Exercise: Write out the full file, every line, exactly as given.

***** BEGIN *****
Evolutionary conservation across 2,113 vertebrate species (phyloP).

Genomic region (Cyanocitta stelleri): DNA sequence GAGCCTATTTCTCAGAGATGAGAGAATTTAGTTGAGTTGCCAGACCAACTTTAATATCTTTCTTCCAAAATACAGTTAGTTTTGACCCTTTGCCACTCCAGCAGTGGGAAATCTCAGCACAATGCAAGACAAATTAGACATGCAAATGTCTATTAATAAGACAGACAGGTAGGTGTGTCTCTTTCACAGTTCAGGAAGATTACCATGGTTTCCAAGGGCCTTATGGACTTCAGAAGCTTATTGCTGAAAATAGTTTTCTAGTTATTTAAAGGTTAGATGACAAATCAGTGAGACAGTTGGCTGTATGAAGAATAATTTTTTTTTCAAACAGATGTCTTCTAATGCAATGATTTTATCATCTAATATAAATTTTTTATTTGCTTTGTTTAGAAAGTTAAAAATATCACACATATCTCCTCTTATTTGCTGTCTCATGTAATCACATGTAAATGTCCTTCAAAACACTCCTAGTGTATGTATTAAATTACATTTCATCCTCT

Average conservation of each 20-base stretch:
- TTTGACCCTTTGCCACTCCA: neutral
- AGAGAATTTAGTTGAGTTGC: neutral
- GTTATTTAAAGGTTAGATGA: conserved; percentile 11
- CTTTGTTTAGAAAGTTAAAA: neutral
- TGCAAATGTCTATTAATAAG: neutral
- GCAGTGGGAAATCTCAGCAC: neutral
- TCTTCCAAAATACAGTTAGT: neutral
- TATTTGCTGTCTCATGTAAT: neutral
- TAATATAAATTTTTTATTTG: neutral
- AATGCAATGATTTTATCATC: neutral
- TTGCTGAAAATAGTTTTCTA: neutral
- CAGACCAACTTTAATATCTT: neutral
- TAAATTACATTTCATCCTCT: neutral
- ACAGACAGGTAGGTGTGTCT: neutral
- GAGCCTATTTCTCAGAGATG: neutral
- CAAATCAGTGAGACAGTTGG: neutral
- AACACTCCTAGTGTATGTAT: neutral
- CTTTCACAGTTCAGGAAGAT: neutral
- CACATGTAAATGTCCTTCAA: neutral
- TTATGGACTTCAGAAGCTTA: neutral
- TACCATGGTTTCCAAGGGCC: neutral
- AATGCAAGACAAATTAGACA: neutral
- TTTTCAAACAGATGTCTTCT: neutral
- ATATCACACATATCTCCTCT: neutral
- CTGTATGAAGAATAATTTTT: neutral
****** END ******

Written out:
Evolutionary conservation across 2,113 vertebrate species (phyloP).

Genomic region (Cyanocitta stelleri): DNA sequence GAGCCTATTTCTCAGAGATGAGAGAATTTAGTTGAGTTGCCAGACCAACTTTAATATCTTTCTTCCAAAATACAGTTAGTTTTGACCCTTTGCCACTCCAGCAGTGGGAAATCTCAGCACAATGCAAGACAAATTAGACATGCAAATGTCTATTAATAAGACAGACAGGTAGGTGTGTCTCTTTCACAGTTCAGGAAGATTACCATGGTTTCCAAGGGCCTTATGGACTTCAGAAGCTTATTGCTGAAAATAGTTTTCTAGTTATTTAAAGGTTAGATGACAAATCAGTGAGACAGTTGGCTGTATGAAGAATAATTTTTTTTTCAAACAGATGTCTTCTAATGCAATGATTTTATCATCTAATATAAATTTTTTATTTGCTTTGTTTAGAAAGTTAAAAATATCACACATATCTCCTCTTATTTGCTGTCTCATGTAATCACATGTAAATGTCCTTCAAAACACTCCTAGTGTATGTATTAAATTACATTTCATCCTCT

Average conservation of each 20-base stretch:
- TTTGACCCTTTGCCACTCCA: neutral
- AGAGAATTTAGTTGAGTTGC: neutral
- GTTATTTAAAGGTTAGATGA: conserved; percentile 11
- CTTTGTTTAGAAAGTTAAAA: neutral
- TGCAAATGTCTATTAATAAG: neutral
- GCAGTGGGAAATCTCAGCAC: neutral
- TCTTCCAAAATACAGTTAGT: neutral
- TATTTGCTGTCTCATGTAAT: neutral
- TAATATAAATTTTTTATTTG: neutral
- AATGCAATGATTTTATCATC: neutral
- TTGCTGAAAATAGTTTTCTA: neutral
- CAGACCAACTTTAATATCTT: neutral
- TAAATTACATTTCATCCTCT: neutral
- ACAGACAGGTAGGTGTGTCT: neutral
- GAGCCTATTTCTCAGAGATG: neutral
- CAAATCAGTGAGACAGTTGG: neutral
- AACACTCCTAGTGTATGTAT: neutral
- CTTTCACAGTTCAGGAAGAT: neutral
- CACATGTAAATGTCCTTCAA: neutral
- TTATGGACTTCAGAAGCTTA: neutral
- TACCATGGTTTCCAAGGGCC: neutral
- AATGCAAGACAAATTAGACA: neutral
- TTTTCAAACAGATGTCTTCT: neutral
- ATATCACACATATCTCCTCT: neutral
- CTGTATGAAGAATAATTTTT: neutral